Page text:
The Biur Halacha raises a very interesting question. The Rambam writes that all these spoiled items where the bracha rishona is shehakol, the bracha achrona is borei nefashos. The Biur Halacha asks that although bracha rishona is within the power of the rabbonon to determine that the bracha on partially spoiled food should be reduced to shehakol, but birchas hamazon is d'oraysa! Since the bread is still eatable and for yom kippur we consider achila al yidei ha'dchak to be an achila, so on a d'oraysa level we consider it to be an achila (furthermore, the sha'ar hatziyun 18 says a sevara that on yom kippur we are stricter about what we consider to be an achila since we require yi'suvei da'atei, whereas by brachos all we require is ha'na'ah). How then can one just make a borei nefashos, since m'doraysa he should be required to say birchas hamazon? The Biur Halacha suggests that perhaps we are speaking only when one ate a shiur kezayis so that his chiyuv to bentch is only d'rabonon, but if one would eat a shi'ur se'viah, he would actually be obligated to say a full birchas hamazon. However, it is not mashma from the rambam that you only make a borei nefashos when you eat less that a k'dei se'viah. Perhaps the rambam goes li'shitaso who holds that the bracha me'ein shalosh on the 7 minim, which includes non-bread items made from grains, is only d'rabonon. This is also the implication of the shulchan aruch (209:3) that only on bread should one say birchas hamazon mi'safeik d'oraysa, but not on a tavshil of the 7 minim. It could be that spoiled bread, although it is considered food, it looses its chashivus as "lechem" and is demoted to be just like a tavshil of the 7 minim where the bracha is only d'rabonon, therefore the rabbonon were able to say that borei nefashos is sufficient.

Sunday, November 22, 2009

Baba Basra 94b - Passul Witnesses

In the sugya discussing imposing penalties to prevent people from doing issurim, the gemara discusses collecting the principal in a shtar that has ribbis whether we impose a penalty to prevent the lender from collecting even the principal. Tosafos asks, how can the Rabbonon hold that we use the contract to even collect the principal from property on which he has a lean (where the shtar itself is being used to collect), since the witnesses who signed in the contract are passul eidim for doing an aveira of signing a contract that would enable the collection of interest? Tosafos answers that witnesses tend to assume the issur of ribbis is only on the borrower and lender, but they don't realize that their is an issur on the eidim as well, so they don't become passul. A second answer is that we are speaking about a case where their lives were being threatened so that they don't become passul for signing. Tosafos in Baba Metzia offers another answer, that although by an issur d'oraysa one who does an issur not intending to profit would be passul, on an issur d'rabonon he would only be passul if he is doing it for monetary gain. Therefore, we are speaking about a contract where the ribbis is d'rabbonon, so that the witnesses who have nothing to gain would remain kasher witnesses.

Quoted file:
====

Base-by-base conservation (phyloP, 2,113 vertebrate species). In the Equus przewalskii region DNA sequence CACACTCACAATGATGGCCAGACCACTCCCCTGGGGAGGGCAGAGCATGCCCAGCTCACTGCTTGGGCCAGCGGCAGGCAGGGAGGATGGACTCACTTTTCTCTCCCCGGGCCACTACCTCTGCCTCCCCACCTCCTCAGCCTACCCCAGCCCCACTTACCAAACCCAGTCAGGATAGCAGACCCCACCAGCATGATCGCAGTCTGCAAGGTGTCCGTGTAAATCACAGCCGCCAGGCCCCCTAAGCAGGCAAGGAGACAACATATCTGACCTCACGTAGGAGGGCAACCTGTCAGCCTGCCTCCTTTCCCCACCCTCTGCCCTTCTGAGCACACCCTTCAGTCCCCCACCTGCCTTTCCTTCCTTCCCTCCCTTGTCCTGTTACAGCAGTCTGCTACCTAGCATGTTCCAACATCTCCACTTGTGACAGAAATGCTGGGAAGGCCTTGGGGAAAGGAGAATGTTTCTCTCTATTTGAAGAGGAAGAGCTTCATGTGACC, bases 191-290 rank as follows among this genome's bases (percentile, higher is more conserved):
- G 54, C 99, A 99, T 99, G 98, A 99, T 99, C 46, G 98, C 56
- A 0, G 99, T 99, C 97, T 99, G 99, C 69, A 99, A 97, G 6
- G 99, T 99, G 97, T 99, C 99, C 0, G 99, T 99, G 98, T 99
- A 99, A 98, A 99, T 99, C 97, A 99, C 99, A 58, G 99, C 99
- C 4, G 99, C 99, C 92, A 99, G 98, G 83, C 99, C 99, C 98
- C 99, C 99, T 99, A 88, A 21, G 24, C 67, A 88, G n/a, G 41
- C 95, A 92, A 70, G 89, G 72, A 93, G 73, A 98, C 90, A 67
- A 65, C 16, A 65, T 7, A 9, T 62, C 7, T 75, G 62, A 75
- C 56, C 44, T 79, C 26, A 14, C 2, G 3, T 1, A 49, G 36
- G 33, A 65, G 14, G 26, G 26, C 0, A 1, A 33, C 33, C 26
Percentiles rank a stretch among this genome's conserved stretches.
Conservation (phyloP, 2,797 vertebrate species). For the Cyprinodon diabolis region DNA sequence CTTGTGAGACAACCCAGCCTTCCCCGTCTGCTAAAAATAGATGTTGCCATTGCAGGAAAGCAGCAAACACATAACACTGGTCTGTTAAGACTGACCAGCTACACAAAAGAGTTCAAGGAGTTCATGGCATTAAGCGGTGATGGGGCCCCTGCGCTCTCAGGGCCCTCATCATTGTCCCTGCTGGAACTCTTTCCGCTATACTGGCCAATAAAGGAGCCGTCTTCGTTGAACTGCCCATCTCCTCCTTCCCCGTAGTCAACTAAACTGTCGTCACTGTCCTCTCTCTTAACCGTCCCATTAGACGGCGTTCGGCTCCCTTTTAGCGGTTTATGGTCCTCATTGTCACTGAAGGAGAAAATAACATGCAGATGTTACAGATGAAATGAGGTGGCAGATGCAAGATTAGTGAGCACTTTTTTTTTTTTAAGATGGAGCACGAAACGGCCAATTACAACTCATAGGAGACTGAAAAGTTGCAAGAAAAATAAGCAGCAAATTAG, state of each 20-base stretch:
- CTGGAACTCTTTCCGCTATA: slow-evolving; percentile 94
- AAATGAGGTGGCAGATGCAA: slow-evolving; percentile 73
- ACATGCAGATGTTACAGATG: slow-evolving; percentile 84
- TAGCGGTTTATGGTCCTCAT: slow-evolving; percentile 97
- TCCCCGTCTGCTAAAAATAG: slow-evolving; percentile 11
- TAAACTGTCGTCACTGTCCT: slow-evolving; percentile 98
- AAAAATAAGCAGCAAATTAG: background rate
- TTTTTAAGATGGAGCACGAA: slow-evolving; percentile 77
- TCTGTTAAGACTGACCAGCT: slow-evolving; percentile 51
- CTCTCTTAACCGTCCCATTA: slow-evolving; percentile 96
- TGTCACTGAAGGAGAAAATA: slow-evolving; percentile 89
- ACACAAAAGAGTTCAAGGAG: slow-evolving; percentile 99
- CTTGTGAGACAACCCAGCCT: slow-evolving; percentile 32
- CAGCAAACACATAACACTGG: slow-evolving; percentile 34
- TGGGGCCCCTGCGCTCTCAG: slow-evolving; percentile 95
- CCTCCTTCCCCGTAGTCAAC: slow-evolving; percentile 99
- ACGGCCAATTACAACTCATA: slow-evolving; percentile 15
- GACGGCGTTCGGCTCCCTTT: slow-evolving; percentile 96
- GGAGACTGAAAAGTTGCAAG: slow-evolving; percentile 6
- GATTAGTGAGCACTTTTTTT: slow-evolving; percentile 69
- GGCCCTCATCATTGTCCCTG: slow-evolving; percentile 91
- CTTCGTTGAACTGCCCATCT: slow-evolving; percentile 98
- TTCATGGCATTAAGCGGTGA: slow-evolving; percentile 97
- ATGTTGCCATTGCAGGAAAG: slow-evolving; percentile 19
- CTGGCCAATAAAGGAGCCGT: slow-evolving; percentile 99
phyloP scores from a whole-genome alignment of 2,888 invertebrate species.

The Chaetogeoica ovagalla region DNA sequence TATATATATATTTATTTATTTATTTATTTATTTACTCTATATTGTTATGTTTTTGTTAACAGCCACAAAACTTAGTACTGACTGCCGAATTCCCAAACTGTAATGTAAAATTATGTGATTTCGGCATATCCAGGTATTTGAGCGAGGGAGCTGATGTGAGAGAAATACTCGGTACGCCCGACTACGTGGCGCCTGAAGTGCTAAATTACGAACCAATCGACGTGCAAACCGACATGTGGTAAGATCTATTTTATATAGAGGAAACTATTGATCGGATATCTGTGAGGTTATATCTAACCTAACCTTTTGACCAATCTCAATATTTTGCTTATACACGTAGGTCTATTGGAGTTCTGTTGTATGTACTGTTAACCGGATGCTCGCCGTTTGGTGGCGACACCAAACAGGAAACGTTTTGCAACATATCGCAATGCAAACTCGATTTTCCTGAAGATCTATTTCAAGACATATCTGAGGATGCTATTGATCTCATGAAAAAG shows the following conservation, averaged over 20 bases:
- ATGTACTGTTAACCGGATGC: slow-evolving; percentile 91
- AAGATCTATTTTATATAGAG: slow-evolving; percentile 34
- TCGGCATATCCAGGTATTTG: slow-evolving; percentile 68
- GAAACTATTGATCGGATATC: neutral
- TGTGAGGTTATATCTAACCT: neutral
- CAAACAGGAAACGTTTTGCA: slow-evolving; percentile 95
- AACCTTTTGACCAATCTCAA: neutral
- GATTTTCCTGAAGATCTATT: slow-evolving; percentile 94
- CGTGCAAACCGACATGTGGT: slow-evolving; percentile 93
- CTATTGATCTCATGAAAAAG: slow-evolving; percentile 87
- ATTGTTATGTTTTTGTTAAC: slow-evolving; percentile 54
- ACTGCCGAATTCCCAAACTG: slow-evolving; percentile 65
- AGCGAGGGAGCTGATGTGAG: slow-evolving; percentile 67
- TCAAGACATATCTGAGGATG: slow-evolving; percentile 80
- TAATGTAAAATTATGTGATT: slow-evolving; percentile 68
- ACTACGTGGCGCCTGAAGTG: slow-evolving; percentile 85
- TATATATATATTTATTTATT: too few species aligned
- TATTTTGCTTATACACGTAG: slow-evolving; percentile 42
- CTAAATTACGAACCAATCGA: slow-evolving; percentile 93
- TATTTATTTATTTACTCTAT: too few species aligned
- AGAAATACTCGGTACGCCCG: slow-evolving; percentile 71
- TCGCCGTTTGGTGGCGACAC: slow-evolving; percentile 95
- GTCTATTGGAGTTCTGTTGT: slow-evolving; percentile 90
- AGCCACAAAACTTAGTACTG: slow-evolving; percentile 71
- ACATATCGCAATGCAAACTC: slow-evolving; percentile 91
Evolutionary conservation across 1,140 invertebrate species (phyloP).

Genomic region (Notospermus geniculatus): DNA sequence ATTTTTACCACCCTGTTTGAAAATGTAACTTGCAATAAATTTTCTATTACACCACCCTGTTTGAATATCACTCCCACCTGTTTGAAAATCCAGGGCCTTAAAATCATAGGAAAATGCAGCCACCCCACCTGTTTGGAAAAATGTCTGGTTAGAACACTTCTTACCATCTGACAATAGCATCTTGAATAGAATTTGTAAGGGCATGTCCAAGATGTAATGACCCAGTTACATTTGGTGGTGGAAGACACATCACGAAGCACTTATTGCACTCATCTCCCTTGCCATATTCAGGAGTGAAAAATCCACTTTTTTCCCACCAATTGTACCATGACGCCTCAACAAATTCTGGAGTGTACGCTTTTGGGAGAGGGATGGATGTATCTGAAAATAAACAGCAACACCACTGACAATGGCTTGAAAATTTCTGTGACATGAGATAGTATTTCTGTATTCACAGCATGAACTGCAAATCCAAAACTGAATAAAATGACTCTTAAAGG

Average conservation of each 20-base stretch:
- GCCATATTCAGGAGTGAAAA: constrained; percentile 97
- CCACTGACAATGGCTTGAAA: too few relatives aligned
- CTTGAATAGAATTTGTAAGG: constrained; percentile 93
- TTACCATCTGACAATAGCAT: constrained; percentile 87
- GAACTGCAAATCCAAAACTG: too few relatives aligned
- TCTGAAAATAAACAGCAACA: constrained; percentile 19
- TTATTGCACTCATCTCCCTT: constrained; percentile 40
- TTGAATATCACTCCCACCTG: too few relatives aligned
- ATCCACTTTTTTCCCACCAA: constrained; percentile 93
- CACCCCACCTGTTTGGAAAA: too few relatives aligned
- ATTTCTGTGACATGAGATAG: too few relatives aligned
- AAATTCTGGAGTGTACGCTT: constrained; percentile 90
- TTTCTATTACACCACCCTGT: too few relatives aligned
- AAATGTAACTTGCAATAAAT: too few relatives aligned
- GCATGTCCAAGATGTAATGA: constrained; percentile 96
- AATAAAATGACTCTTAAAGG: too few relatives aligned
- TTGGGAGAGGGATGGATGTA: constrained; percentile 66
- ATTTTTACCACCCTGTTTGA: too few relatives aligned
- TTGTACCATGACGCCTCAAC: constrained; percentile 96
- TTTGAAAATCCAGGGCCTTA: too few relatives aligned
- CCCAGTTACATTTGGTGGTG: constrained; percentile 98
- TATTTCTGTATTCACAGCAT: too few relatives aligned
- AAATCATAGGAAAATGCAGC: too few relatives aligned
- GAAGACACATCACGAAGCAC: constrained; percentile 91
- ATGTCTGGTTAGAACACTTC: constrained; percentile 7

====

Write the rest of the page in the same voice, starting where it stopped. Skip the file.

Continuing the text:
This answer of Tosafos is paskened in the Rama (C.M. 34:3), that one who violates an issur d'rabonon is passul l'eidus on a rabbinic level, but only if it is a type of aveirah where there is a monetary gain. Meaning, the violation of an issur d'oraysa for any reason labels the person as a rasha (according to what we pasken), but the violation of an issur d'rabbonon doesn't label him as a rasha, just that we are concerned that he will lie in court for monetary gain, as he has done in the past (sm"a s.k. 5).
But in truth, the shulchan aruch (4) paskens that those who bury the dead on yom tov, violating yom tov, aren't passul since in their own minds they think that they are doing a mitzvah. The main point is not so much that they think they are doing a mitzvah, but rather that since in general their is a mitzvah involved, they don't consider their actions to be an aveirah. This is really the answer of our tosafos, that the witnesses don't consider the signing of a contract that has ribbis to be an aveirah. Being that the Shulchan Aruch accepts this approach, he would be willing to accept the answer of tosafos by us and therefore has no reason to be mechadesh as Tosafos does in baba metziah that an aveira d'rabonon only passuls when there is monetary gain. Furthermore, the gr"a points out that the opinion of the Rambam is that a witness will only be passul if he violates a la'av that has a ma'aseh (as shulchan aruch writes in si'if 2), therefore a ribbis vioation which is nituk l'aseh of וחי אחיך עמך, has no malkus, therefore the shulchan aruch will be able to answer tosafos question very simply by saying that signing in a contract of ribbis will not passul the eidim, even for ribbis d'oraysa. So, there is no reason to be forced to answer like tosafos in baba metziah and say that an aveira d'rabonon requires monetary gain to be passul.

Thursday, November 19, 2009

Baba Basra 91b - Woe to the Ship that Lost its Captain

אותו היום שנפטר אברהם אבינו מן העולם עמדו כל גדולי אומות העולם בשורה, ואמרו אוי לו לעולם שאבד מנהיגו ואוי לה לספינה שאבד שאבד קברינטא